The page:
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OnBaseMachine
03-31-2007, 11:35 AM
For '07, defense is the word
Deal for Gold Glove-caliber infielder raises hopes for shot at brass ring

By C. Trent Rosecrans
Post staff reporter

SARASOTA, Fla. - It was another routine hit up the middle this spring and Bronson Arroyo was getting ready to pitch out of the stretch.

But when Arroyo looked back to see the ball getting thrown back into the infield, he saw Alex Gonzalez's follow-through and the ball already at first and the runner out.

"I'll take a Gold Glove shortstop any day of the week," said the Reds' All-Star pitcher. "Bringing Gonzalez in was a really good thing. You look at him at face value and the numbers, you think he might help us a little bit. But when you get to see him and how he interacts with the guys, with Brandon (Phillips) and (Edwin) Encarnacion, how he moves those guys around the infield, he makes them better. They have someone to lean on, a defensive guru out there."

Arroyo has now played two springs with Gonzalez and talked to his former teammates in Boston about the impact of the shortstop.

"Everyone who has come through this spring has told me we've gotten the best in the business," Arroyo said.

This off-season when a career 55-44 pitcher like Gil Meche signed a $55 million contract, the Reds' biggest pitching acquisition was a shortstop.

"We knew we improved our pitching when we signed Alex Gonzalez," said Reds general manager Wayne Krivsky. "You're very athletic up the middle with he and Phillips."

With Gonzalez, who led American League shortstops in fielding percentage (.985) last season with the Red Sox, the Reds hope to improve on their defense of last season when they finished next-to-last in the league with a .979 fielding percentage.

"I think any winning team, it doesn't matter what the sport is, any team that wins a championship is strong defensively," Krivsky said. "Baseball is no different. We can't afford to be next-to-last in fielding percentage and give up the unearned runs we gave up last year. That puts too much stress on the pitching staff and we're not really a strikeout-dominating pitching staff. It puts more importance on defense and making the routine plays."

Four of the six division winners last season were in the top five in field- ing percentage of their league last season.

This year's Reds team is much more defensive-minded than last year's squad.

Not only did Krivsky add Gonzalez, the team also moved Ryan Freel to center and Ken Griffey Jr. to right field hoping to improve the amount of ground covered in the outfield.

Phillips, in just his third season ever playing second base, has shown improvement in his defense and has the athleticism to team with Gonzalez to make one of baseball's best double-play combinations.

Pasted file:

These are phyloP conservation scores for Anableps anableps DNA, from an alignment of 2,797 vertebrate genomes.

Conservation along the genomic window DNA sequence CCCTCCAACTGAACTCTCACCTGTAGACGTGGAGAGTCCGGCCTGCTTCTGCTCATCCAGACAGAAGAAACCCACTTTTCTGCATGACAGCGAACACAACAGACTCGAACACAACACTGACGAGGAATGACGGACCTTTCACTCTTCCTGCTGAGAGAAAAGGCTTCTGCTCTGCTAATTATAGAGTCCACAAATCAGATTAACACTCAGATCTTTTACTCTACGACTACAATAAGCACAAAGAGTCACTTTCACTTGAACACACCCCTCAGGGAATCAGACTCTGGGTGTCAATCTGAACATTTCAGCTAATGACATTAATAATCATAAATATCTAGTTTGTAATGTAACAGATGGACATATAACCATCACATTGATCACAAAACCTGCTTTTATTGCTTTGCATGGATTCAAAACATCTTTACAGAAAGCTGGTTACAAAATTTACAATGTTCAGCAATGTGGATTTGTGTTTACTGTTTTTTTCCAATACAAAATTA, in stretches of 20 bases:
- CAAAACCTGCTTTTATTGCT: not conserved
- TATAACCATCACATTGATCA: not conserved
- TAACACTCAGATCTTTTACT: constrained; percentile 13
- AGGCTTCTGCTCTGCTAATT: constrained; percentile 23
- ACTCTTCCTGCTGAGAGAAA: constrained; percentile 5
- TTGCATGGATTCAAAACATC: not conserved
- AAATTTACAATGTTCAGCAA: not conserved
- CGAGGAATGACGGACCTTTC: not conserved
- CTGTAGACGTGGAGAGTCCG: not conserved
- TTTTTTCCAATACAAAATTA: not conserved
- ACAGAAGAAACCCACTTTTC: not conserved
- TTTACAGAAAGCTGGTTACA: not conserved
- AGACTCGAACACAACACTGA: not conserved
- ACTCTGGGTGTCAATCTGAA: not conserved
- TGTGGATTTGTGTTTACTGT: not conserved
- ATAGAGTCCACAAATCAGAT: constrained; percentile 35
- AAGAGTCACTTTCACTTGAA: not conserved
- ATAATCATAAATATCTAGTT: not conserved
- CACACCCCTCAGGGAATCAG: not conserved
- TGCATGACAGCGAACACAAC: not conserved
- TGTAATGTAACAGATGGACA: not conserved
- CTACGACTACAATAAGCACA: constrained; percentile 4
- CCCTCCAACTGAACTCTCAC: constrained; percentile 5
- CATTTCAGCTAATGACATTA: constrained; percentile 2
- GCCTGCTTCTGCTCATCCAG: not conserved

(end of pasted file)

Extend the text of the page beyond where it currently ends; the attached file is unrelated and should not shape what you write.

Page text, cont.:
At third base, Encarnacion has worked hard to improve his defense and it has been noticeable this spring with better throwing accuracy than he has shown in the past.

First baseman Scott Hatteberg didn't commit an error in 100 games from May 6 to September 23 - the longest streak by a major league first baseman since 20003. A converted catcher, Hatteberg has a career fielding percentage of .993.

And in late-inning situations, the Reds have their own defensive closer in Juan Castro, so good defensively he's been nicknamed "Manos de Oro" - "Hands of Gold."

With Castro in late in the game at third, along with Gonzalez, Phillips and Hatteberg, the Reds could have themselves a "Diamante de Oro."

"A lot of times when you have guys like that around you, you pitch different," Arroyo said. "Maybe you're up by a run or down by a run and you have first and third, you don't feel as pressured because you know if it's on the ground you can be out of the inning and not worrying about striking people out."

Arroyo's been on the other side of the situation, and not just with last season's Reds that committed 128 errors, the second-most in baseball.

"We had Nomar (Garciaparra) at short and Todd Walker at second and both were known for their offense," Arroyo said. In '03 the Yankees turned so many more double plays than us in the ALCS and it changes the whole momentum of the series. I've seen first hand what it can do."

Although baseball is a game of numbers, fielding is one thing that is still difficult to quantify with statistics.

Fielding percentage is the most common indicator of fielding excellence, but that can be misleading. Fielding percentage relies on a judgment call of a hit or an error, which can be an error itself. The number can also be influenced by a pitching staff - a staff dominated by strikeout pitchers will create fewer chances, a fly-ball staff will induce fewer chances for infielders and sinkerballers will give outfielders fewer chances.

Gold Gloves are supposed to be given to the best fielders at every position, but those are often awarded on reputation more than merit. In 1999, Rafael Palmeiro won the American League Gold Glove at first base even though he played only 28 games at that position.

Reds first baseman/outfielder Jeff Conine played with Gonzalez in Florida in 2004 when the Dodgers' Cesar Izturis won the NL's Gold Glove at shortstop.

"It's a crying shame he didn't win a Gold Glove," Conine said of Gonzalez.

The Reds are hoping that Gonzalez can become the fifth Red shortstop - joining Roy McMillan, Leo Cardenas, Dave Concepcion and Barry Larkin - to win a Gold Glove.

But more importantly, they're hoping the new-found Gold Glove-caliber defense will lead to victories.